Don’t Let a Row With Your Neighbours Fester! See a Lawyer Today!

Don’t Let a Row With Your Neighbours Fester! See a Lawyer Today! Land disputes between neighbours have a way of getting out of hand but lawyers are trained to defuse emotions and reach cost-effective resolutions. In one case in which compromise sadly proved elusive, an apparently minor falling out over a right of way had to be resolved at great expense by a High Court judge. There was no dispute that property developers who owned a former poultry farm had a right of way over a couple’s adjoining land. The precise location of the boundary between the two properties was, however, disputed and the developers had accused the couple of…

The Trade Union Act 2016

The Trade Union Act 2016 The Trade Union Act 2016, which makes a number of changes to the way in which industrial action is organised, came into force on 1 March 2017. The Act amends the Trade Union and Labour Relations (Consolidation) Act 1992, including Section 226 on the requirement to hold a ballot before any trade union action. Under the new regime, a majority vote in favour of industrial action will only be regarded as having the support of a ballot if at least 50 per cent of those entitled to vote did so. Different rules will apply, however, before industrial action in ‘important public services’ can go ahead.…

How to Value Company Shares – Court of Appeal Guidance

How to Value Company Shares – Court of Appeal Guidance Valuing shares is notoriously difficult and is generally a matter of taking a reasonable view of what a hypothetical buyer might pay. That was the approach taken by the Court of Appeal in putting a price on a minority shareholding in a holiday park. Following a falling out between the four equal shareholders in the company that owned the park, one of them (the minority shareholder) launched a petition under Section 994 of the Companies Act 2006 on the basis that he had been excluded from management of the company and unfairly prejudiced in the conduct of its affairs. The…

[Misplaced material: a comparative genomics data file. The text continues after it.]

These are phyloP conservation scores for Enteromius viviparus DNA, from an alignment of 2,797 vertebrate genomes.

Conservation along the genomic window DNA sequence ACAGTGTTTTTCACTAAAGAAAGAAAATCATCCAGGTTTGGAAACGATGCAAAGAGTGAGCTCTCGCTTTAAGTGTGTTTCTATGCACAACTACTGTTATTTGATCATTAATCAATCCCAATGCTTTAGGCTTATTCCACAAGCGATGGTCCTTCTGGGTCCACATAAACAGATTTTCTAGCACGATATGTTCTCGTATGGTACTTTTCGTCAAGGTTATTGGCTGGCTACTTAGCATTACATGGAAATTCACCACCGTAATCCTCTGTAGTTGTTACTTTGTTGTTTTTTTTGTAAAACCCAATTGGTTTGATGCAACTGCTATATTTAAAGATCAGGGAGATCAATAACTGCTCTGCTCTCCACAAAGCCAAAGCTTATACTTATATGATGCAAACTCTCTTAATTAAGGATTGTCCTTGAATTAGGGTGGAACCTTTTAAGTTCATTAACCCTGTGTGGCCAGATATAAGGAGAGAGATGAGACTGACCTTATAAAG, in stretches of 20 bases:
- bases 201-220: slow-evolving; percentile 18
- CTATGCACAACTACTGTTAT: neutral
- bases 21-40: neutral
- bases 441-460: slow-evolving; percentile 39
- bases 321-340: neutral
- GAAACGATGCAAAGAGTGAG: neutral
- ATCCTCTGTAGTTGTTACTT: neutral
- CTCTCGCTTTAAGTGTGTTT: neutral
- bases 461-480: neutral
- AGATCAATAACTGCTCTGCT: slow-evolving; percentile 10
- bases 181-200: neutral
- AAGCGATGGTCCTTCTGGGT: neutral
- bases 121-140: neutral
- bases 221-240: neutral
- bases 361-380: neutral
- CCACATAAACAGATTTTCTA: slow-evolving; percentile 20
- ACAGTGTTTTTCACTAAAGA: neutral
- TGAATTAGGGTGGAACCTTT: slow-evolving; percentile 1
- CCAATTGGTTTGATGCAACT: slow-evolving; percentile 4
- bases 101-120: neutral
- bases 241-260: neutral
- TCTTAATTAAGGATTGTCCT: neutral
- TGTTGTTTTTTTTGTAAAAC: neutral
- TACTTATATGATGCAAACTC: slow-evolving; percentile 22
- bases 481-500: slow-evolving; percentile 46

Cava Maker Must Pay Euros 1.3 Million for Champagne Copyright Infringement

Cava Maker Must Pay Euros 1.3 Million for Champagne Copyright Infringement Penalties for infringement of trade marks and other intellectual property rights can be severe. In one case, a Spanish company that sold millions of bottles of cava into the UK market in breach of a champagne producer’s rights was stripped of the entire Euros 1.3 million profit it made from its wrongdoing. The cava bore a name, label and general get up that were confusingly similar to those of a premium champagne brand. A judge found it probable that consumers had bought the cava in the belief that it was one of the champagne producer’s products. After the cava…